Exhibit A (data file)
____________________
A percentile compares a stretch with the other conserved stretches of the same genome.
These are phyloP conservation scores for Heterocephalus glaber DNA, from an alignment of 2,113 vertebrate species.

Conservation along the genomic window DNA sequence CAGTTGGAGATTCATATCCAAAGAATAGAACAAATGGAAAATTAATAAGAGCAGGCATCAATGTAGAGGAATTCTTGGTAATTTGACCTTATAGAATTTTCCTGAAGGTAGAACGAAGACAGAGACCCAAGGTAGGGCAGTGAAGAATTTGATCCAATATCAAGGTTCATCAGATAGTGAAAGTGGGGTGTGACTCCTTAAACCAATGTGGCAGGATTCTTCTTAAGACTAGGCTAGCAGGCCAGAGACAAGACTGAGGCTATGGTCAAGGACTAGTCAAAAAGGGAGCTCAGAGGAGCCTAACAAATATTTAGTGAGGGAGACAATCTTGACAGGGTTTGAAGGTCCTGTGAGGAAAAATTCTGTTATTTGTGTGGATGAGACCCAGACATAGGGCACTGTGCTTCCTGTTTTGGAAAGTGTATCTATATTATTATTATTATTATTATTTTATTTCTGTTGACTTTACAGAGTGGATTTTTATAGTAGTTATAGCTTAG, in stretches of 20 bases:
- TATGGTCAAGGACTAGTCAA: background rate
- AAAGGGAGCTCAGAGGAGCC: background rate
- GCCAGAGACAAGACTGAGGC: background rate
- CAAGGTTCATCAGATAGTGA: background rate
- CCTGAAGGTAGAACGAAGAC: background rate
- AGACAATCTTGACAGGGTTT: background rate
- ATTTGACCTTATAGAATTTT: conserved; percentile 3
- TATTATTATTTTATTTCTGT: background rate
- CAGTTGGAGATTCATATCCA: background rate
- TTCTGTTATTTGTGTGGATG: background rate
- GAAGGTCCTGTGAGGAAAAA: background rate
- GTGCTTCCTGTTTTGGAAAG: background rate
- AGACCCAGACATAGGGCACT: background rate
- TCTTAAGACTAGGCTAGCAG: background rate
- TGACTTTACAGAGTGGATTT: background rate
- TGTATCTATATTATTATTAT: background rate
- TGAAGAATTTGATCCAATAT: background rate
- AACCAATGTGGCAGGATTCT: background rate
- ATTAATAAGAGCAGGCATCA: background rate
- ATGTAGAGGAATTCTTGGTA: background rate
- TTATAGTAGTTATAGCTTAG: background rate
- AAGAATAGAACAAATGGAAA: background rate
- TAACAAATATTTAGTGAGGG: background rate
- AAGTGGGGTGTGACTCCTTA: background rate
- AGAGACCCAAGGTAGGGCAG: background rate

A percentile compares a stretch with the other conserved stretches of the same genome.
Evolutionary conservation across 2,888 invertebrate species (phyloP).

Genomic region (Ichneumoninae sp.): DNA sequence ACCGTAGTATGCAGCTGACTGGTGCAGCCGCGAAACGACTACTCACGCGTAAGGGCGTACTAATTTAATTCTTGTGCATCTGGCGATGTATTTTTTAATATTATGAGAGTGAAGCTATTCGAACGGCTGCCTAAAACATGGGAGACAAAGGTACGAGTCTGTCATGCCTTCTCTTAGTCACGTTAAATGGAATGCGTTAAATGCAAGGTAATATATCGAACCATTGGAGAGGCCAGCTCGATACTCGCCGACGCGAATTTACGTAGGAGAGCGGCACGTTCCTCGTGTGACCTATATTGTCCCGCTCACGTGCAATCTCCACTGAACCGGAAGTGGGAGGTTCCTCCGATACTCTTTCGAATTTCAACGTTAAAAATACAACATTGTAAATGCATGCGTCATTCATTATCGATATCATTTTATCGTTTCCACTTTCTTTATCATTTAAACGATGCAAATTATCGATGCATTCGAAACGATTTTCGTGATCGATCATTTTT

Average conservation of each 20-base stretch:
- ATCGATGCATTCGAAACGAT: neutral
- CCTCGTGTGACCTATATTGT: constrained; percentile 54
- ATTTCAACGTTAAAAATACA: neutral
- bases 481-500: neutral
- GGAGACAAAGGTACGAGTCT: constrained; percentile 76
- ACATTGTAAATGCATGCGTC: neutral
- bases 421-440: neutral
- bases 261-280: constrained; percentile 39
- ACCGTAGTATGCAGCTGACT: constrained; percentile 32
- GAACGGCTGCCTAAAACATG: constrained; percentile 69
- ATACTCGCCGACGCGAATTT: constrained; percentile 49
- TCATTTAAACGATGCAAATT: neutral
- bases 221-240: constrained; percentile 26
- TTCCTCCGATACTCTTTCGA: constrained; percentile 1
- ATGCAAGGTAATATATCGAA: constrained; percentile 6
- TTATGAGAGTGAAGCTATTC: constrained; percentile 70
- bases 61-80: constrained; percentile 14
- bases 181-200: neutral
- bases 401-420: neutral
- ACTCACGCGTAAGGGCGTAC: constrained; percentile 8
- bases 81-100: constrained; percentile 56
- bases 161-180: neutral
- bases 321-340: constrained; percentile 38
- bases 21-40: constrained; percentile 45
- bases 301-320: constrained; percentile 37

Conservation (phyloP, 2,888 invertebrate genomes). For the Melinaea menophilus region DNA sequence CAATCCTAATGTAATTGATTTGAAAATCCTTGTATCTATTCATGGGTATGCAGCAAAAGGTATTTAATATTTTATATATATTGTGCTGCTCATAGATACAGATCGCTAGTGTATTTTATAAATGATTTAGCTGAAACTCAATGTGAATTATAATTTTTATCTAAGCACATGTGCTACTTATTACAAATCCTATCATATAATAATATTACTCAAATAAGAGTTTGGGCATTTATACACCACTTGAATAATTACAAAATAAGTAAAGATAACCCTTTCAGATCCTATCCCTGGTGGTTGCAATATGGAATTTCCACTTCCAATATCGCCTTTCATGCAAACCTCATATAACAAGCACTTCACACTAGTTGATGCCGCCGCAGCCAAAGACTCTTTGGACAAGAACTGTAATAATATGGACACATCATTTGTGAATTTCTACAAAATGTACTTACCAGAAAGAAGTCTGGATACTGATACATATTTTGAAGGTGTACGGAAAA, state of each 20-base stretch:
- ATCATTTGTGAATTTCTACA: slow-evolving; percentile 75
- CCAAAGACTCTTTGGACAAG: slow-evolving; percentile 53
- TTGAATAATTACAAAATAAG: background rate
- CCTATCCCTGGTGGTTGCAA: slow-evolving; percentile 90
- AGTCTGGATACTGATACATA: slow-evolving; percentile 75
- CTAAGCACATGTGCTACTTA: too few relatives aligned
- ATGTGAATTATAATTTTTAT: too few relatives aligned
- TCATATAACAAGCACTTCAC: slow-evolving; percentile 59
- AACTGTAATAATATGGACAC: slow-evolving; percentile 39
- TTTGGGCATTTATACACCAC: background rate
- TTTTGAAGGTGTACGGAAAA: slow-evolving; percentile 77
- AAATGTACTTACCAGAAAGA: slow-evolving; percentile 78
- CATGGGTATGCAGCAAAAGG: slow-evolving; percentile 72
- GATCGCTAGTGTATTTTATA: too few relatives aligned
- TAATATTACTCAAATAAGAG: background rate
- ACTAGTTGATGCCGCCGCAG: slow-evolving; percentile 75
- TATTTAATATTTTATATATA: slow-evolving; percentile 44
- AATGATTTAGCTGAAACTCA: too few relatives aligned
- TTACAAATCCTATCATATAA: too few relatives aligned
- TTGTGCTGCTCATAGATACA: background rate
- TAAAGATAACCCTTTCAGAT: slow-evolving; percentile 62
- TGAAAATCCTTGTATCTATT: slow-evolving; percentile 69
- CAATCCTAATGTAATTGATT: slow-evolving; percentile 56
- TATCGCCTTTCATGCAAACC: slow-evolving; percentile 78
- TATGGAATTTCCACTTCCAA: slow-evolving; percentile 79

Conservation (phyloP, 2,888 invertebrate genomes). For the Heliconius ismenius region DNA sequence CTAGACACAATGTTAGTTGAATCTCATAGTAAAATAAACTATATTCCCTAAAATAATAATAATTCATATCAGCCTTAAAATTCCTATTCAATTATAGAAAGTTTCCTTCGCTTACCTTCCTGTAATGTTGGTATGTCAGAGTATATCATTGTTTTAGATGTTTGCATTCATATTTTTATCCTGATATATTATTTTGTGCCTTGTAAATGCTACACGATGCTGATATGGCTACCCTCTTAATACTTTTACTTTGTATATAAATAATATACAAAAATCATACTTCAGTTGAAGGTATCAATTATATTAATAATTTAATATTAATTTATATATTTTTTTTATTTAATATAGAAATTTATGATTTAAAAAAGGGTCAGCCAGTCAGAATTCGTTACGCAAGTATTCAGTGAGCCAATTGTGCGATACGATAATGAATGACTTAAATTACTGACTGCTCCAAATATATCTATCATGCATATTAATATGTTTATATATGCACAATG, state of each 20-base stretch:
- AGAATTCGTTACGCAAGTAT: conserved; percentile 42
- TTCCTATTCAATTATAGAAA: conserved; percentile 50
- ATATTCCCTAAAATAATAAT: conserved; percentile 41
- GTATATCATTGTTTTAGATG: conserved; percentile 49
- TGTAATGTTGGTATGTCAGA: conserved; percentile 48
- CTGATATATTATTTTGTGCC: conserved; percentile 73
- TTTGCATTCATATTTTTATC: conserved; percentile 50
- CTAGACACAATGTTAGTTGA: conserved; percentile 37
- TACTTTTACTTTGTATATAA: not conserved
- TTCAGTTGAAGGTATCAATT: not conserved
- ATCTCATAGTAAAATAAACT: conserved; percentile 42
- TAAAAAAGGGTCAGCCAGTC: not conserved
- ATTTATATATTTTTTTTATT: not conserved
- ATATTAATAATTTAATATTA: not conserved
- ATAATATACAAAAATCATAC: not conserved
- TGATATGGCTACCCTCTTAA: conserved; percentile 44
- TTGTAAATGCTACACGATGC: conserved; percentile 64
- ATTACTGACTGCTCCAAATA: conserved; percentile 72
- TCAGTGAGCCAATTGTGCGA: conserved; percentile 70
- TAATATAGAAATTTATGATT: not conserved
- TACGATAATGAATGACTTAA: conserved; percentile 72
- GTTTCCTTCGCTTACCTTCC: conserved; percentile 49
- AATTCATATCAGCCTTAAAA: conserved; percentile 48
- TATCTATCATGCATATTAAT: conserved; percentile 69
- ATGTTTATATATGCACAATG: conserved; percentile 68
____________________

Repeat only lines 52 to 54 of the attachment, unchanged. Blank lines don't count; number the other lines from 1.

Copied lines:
- ACTCACGCGTAAGGGCGTAC: constrained; percentile 8
- bases 81-100: constrained; percentile 56
- bases 161-180: neutral